When a new student enters my yoga class, sometimes I catch him or her doing a double take. They come in expecting a long, lean, Zen-looking yoga instructor, and instead they get me: a muscular powerhouse with a slightly dirty mouth. Suffice it to say, I’m not your ordinary yoga instructor. Although I’ve been teaching yoga for over a decade, I’m a Marine, bodybuilder and head knocker by nature.

Back in 1978 I was a skinny, 170-pound teen who had survived foster care and worse and to be honest, I was tired of getting kicked around – both literally and figuratively – by life. I remember seeing a picture of bodybuilding legend Casey Viator, and thinking, “Man oh man, if I looked like him, I’d be the one kicking up some sand.”

Of course, the road from puny kid to bodybuilder wasn’t a straight (or easy) one, and it took a detour through the Marines and some serious inspiration from Arnold Schwarzenegger to get me there, but I made it. By 1986, I was a regional-level bodybuilder, who won (and retired) after my first competitive contest. I made it up to 235 pounds of pure muscle and never looked back.

Yoga 5

After moving to Los Angeles, I started using my new brawn to moonlight as a bouncer. While breaking up a bar fight one night, I seriously injured my shoulder. Even though I couldn’t work out like I wanted to, I still headed to Gold’s gym. But instead of going straight to the weight room, I took a look around and discovered a group of people (okay, beautiful women) “stretching” in a back room. My life hasn’t been the same since.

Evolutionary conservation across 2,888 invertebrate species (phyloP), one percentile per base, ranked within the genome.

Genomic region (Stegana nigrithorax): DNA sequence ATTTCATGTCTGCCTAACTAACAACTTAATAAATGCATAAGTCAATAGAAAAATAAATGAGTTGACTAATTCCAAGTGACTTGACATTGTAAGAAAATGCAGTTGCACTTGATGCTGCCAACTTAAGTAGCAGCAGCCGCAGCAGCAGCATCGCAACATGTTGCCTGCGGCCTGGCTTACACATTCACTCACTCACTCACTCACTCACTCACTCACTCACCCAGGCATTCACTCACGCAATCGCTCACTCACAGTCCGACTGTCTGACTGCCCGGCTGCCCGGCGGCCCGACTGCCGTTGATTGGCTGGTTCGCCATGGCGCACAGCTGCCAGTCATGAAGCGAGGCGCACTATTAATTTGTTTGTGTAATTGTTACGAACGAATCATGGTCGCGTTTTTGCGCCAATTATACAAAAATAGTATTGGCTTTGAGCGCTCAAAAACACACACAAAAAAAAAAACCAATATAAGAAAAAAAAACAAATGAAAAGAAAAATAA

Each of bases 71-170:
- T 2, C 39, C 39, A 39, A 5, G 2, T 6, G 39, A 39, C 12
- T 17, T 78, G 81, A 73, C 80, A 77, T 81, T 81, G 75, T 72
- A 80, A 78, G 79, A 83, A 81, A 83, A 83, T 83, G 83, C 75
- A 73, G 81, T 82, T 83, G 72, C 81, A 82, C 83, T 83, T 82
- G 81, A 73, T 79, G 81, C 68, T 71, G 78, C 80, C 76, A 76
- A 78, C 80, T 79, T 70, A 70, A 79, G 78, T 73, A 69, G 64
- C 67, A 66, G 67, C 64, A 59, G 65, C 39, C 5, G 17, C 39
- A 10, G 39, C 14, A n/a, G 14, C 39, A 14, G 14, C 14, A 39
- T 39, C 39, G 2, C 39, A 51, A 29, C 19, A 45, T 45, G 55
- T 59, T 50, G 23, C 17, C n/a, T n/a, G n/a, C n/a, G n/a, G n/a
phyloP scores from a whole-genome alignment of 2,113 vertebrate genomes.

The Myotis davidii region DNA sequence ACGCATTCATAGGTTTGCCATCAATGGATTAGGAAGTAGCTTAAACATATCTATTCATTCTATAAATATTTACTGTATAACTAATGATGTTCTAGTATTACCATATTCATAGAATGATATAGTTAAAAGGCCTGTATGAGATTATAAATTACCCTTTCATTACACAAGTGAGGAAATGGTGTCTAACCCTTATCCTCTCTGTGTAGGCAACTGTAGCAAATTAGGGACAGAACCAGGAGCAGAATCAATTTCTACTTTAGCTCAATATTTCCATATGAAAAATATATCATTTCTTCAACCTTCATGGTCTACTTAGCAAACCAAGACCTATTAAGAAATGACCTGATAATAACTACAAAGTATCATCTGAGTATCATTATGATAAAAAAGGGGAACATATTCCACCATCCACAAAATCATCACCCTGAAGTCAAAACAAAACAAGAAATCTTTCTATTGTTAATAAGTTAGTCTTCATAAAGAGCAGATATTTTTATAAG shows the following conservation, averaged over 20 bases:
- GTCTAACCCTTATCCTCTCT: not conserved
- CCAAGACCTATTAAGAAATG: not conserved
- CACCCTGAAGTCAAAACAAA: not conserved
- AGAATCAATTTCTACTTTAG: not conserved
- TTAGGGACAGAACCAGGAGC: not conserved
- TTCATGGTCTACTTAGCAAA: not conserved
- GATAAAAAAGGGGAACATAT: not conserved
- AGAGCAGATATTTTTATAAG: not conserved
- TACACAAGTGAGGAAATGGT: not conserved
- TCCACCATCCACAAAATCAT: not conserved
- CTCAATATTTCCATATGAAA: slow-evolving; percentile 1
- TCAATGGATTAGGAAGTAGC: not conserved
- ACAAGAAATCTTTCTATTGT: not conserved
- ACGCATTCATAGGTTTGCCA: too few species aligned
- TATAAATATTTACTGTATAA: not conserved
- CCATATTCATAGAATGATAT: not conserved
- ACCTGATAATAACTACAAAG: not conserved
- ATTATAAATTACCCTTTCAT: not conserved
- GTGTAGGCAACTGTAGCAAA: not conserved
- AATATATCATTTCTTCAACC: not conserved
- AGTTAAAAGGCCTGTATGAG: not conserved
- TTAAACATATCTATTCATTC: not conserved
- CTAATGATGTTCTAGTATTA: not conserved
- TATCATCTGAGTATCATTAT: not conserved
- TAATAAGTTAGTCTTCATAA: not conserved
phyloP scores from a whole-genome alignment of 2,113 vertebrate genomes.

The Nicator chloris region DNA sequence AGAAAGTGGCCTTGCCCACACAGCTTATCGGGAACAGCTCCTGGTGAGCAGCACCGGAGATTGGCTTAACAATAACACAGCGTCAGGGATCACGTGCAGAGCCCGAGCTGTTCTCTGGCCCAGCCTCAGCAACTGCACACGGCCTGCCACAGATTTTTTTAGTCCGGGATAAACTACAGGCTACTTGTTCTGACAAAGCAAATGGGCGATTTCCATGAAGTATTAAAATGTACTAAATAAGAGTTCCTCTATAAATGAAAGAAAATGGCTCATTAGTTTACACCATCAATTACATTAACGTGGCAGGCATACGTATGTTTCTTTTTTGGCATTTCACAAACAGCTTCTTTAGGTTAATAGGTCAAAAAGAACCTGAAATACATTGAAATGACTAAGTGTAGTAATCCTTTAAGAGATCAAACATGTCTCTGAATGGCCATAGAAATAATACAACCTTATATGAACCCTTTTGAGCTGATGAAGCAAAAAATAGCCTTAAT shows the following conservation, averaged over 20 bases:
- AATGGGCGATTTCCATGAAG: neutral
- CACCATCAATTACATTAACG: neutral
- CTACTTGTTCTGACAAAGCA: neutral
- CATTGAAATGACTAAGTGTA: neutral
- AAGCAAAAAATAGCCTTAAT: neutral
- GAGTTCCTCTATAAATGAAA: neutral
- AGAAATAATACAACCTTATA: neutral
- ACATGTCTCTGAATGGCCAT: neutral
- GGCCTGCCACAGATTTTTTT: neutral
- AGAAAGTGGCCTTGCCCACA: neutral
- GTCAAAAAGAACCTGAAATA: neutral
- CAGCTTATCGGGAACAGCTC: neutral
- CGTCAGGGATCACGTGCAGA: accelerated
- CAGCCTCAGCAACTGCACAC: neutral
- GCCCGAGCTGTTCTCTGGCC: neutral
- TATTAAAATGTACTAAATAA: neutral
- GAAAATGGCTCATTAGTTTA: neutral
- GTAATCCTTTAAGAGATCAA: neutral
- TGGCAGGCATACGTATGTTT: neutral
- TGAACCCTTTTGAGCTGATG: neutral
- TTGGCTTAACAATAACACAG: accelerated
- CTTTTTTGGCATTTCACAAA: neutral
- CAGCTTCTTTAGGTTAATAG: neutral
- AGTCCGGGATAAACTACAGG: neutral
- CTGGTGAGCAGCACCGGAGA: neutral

What I thought was stretching, was of course, yoga. And I’ve been practicing ever since. You’d think bodybuilding and yoga have nothing to do with each other, but you’d be wrong. Bodybuilding is a very precise art, and you have to know every inch of your own body to make it work. That knowledge served as a perfect foundation when I started practicing yoga more seriously. When my yoga instructors would say, “Hug your muscle into the bone,” or “Draw your right hip in,” I knew exactly what he or she meant.

The Power of Yoga

Regardless of your background or typical workout, yoga can serve as an important supplement to your routine. When you practice yoga, synovial fluid gets circulated throughout your body, which is essential for joint health. Happy joints mean fewer injuries. Yoga is especially good for your spine. When you practice yoga, spinal fluid migrates up and down the spinal column, keeping it biologically youthful, regardless of your chronological age. Many professional athletes like Kobe Bryant have already realized that yoga is their best bet for extending their primary sport due to its ability to prevent and heal injuries.

So take it from this former (and current) gym rat: yoga is the best secret everyone knows about.

Rudy Mettia is the creator of Yoga Warrior 365 and founding teacher of Udaya.com. Follow him on Facebook and Twitter.